The general public displays a fairly high awareness of genetics, even if they lack a clear understanding of the technical language used by genetic healthcare professionals or the probabilities used to stratify individuals into genetic risk categories. For example, most people are familiar with core concepts in genetics such as genes and DNA, and they understand that hereditary material is passed from parents to children. The public also seems to understand that human disease is not solely caused by genes, but is influenced by environmental and other causes. A meta-analysis of research on genetic knowledge concluded that ‘the general public is reasonably aware of the genetic risk factors of multifactorial diseases’. However, the public does not display a clear understanding of the concept of gene–environment interaction, nor how genetic risk factors affect the development of disease in relation to other risk factors.
Broadly speaking, multiple studies suggest that the public is fairly positive about genomics and new genetic technologies. For example, a large body of research shows that attitudes toward genetic testing for predisposition to common, complex disorders are highly favorable, with large majorities indicating they would be personally willing to use genetic testing for specific conditions. Even in sensitive areas such as genetic testing for psychiatric disorders or disorders for which there is currently no cure (e.g., Alzheimer’s disease), interest in testing is high. For example, in the REVEAL study, a series of randomized trials carried out between 2000 and 2013, more than 700 participants have undergone genetic testing for this incurable illness [e.g.,. Similarly, parents show high interest in newborn screening for a variety of conditions, including those for which there is no cure (e.g., blindness, fatal neurological conditions).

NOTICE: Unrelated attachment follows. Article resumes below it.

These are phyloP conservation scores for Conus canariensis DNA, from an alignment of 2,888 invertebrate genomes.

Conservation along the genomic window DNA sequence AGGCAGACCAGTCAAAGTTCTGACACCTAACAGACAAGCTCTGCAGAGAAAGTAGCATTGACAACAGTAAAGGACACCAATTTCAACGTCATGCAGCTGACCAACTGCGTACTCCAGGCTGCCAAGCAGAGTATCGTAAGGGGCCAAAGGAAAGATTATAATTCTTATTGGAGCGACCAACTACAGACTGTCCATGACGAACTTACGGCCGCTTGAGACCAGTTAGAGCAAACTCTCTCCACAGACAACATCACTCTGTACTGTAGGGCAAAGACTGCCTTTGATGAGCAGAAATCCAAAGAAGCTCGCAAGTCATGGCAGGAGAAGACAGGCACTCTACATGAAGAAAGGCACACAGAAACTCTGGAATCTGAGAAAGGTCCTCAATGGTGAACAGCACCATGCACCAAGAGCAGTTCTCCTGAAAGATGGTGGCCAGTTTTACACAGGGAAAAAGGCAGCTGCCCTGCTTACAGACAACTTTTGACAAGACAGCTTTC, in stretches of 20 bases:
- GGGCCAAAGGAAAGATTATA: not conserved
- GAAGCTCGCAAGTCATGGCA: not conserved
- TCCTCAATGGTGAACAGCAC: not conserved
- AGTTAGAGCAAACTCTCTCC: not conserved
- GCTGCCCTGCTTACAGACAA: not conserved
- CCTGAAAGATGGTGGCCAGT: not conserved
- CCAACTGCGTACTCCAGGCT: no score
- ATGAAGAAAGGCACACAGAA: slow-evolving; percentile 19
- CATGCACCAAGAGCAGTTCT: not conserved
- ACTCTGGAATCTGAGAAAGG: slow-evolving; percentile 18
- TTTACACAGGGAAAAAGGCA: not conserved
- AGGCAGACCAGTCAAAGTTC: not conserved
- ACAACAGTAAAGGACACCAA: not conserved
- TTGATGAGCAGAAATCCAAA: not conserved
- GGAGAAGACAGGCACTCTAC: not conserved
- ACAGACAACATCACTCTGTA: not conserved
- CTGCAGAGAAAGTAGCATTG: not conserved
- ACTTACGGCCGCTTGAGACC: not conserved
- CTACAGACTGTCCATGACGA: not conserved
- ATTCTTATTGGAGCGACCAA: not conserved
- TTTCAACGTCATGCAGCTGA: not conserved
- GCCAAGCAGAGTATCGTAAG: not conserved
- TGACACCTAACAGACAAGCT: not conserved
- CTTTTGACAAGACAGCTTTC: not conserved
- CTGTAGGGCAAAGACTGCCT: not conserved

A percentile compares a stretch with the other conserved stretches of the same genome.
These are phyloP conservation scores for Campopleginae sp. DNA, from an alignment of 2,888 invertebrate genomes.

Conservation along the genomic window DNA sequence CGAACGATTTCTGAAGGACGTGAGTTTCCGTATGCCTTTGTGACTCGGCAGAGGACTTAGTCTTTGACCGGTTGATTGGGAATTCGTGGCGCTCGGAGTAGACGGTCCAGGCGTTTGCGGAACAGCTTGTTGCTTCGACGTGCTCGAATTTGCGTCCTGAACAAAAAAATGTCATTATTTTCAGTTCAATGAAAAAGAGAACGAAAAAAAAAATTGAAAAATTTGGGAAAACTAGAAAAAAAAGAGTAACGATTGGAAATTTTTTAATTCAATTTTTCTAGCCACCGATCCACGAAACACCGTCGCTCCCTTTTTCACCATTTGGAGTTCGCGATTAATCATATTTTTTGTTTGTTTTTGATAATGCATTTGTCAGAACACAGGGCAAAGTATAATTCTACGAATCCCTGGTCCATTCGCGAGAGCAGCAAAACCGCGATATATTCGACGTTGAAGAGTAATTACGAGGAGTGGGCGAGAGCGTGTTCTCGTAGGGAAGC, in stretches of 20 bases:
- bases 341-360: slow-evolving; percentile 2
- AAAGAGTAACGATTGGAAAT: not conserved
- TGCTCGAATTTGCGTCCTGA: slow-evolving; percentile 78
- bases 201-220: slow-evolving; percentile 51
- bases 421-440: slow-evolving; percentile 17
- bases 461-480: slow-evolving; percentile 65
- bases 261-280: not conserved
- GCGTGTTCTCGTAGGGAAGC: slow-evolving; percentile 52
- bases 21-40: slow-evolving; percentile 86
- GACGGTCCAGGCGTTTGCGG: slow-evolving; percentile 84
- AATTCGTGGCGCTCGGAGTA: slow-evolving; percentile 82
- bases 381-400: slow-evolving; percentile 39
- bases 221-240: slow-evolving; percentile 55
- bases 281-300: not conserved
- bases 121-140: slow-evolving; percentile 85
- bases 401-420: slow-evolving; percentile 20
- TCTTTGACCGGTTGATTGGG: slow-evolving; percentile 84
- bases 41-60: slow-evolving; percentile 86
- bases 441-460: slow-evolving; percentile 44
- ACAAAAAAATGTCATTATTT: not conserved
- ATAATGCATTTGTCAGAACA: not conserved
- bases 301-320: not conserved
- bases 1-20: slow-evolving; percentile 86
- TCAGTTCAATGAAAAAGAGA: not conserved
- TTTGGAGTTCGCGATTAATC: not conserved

The current review suggests that the general public, as well as disease-specific populations, shows a high level of interest in genetic testing and new genomic technologies. Attitudes are largely positive and supportive of research with the potential for improving health outcomes. Strengths of this literature comprise the inclusion of both general populations and disease-specific populations, as well as mixed methodologies that encompass both qualitative and quantitative research designs. The very breadth of this literature, however, along with the varied measures of attitudes and behaviors, makes it difficult to draw comparisons across studies. Further, most research designs are cross-sectional and not guided by any formal attitude theory, making it difficult to observe and explain changes in attitudes over time. There are a number of areas that would benefit from future research as outlined below.
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